Social play and sharing refers to joint interaction of peers during play. The interactions are essential to sharing of knowledge, as they provide opportunities to engage in role taking and social outlook. In addition, these activities will lead to co-operation and as a result make play a fun time too.
Social play is any type of play where children of the same age interact with each other. The play is structured (meaning there are rules to follow) and it may contain elements of pretend or imagination. Be it either two kids playing within their homes or a group of them playing indoors or outdoors, both will be referred to as social play.
Stages Of Social Play
Play is very important to all children and there are six stages to observe.
- Unoccupied play: This is where children are fairly still, and their play appears scattered.
- Solitary play: In this stage, the children play and entertain themselves. They don’t need any social involvement. They’re happy and focused on what they’re playing
- Onlooker play: Where the child observes others playing
- Parallel play: This type of play is where two or three children are playing together but not necessarily the same game
- Associative play: Is where they learn simple social skills from their peers
- Cooperative play: This play is fun as it could include making a den, making up a dance, a board game, or relay races.
What Are The Benefits Of Social Play?
Social play greatly improves your child’s social skills. In addition to this, it develops teamwork, and builds confidence.
What Are Examples Of Social Activities?
There are many social activities that involve imagination and the creation of different realities. Watching theatre or television, ball games, singing, painting, learning about arts and craft, travelling and sightseeing, and wildlife watching are all social activities and enjoyed by most children.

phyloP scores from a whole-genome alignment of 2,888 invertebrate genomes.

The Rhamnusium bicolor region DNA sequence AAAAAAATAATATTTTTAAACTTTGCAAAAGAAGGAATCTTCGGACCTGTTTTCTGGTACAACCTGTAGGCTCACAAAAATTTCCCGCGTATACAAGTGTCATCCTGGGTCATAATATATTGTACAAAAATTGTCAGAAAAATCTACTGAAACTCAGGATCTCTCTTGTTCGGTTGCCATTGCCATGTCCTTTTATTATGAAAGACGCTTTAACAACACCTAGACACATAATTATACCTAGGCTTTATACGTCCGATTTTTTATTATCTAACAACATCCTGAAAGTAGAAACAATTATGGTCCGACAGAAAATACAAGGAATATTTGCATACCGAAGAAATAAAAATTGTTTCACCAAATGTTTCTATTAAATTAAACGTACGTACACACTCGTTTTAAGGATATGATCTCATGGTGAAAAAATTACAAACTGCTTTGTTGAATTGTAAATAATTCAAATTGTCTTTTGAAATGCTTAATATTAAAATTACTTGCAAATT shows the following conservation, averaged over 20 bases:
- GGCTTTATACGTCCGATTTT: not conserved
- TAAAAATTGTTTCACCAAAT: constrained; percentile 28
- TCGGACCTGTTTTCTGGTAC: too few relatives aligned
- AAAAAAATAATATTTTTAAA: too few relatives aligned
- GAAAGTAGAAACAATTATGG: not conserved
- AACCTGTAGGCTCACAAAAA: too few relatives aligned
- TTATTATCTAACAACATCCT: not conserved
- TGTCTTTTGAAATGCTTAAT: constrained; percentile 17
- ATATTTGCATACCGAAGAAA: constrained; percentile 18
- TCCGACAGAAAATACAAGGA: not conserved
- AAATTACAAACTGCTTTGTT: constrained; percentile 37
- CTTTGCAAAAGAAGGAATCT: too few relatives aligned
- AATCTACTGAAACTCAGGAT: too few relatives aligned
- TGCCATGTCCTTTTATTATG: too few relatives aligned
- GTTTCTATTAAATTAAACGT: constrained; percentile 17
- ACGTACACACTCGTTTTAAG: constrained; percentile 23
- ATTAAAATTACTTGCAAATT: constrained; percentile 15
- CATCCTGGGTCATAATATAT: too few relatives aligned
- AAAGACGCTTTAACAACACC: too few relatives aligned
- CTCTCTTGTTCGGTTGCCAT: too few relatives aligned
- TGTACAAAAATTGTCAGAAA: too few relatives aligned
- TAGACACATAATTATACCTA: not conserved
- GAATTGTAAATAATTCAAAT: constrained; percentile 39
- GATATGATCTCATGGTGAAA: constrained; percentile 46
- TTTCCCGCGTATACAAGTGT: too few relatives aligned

Ways To Encourage Sharing In Your Child
- Set limits up front: Let the kids take their turns. It is often hard to know when it’s time to give a favourite toy to their friend or sibling.
- Correct their behaviour when things go wrong in sharing.
- Praise the child for good behaviour.
- Talk about sharing toys with friends.
Benefits Of Sharing
When you share things, it makes you more significant than you are. As much as you give others, even more do you receive back. Sharing is regarded as an essential social skill to build healthy, strong relationships and contribute to well-being and happiness.
Occasionally your child may refuse to share their essentials like toys or other stuff with other kids. Most parents have experienced such an embarrassing situation at some point of time. Trying to explain to your child that they should give up the item they were enjoying because another child is interested in it isn’t easy. But why do we actually do this? Here, the goal of teaching children to share comes in.
During the early formative years, children are learning how to meet their own needs. The concepts of sharing, lending, and borrowing are too hard for youngsters to understand. In addition, they’ve not yet developed understanding and cannot see things from another child’s perspective. Furthermore, if you try to force your little one to learn sharing habits, it might not serve the purpose. Instead, it shall turn them annoyed, resulting in their increased tantrums.
Learning To Share
Learning how to share is a huge milestone that takes a long time, however, with lots of varied games and activities that have sharing as the main focus, as well as the all-important praise and encouragement of sharing in play, your child will eventually be happy to share.
Top Sharing Activities For Preschoolers
You can try plenty of fun activities such as Feeding monsters, where is it? pass the smile, pass the parcel, rolling the ball, parachute switch, hide and seek, singing songs and taking turns, dancing, making sandcastles on the beach or in the sandpit.
To learn more such tips for preschool kids, you can also check our blog on ‘Tips To Prepare Your Child For Preschool.’
Tips To Promote Sharing In Everyday Routine
- Talk to your child about the benefits of sharing and other social skills.
- Set examples. This helps them to understand better.
- Whenever you notice your child sharing their things with others, make sure to praise your child enough.
- Play games as often as possible with your child which involve sharing and taking turns.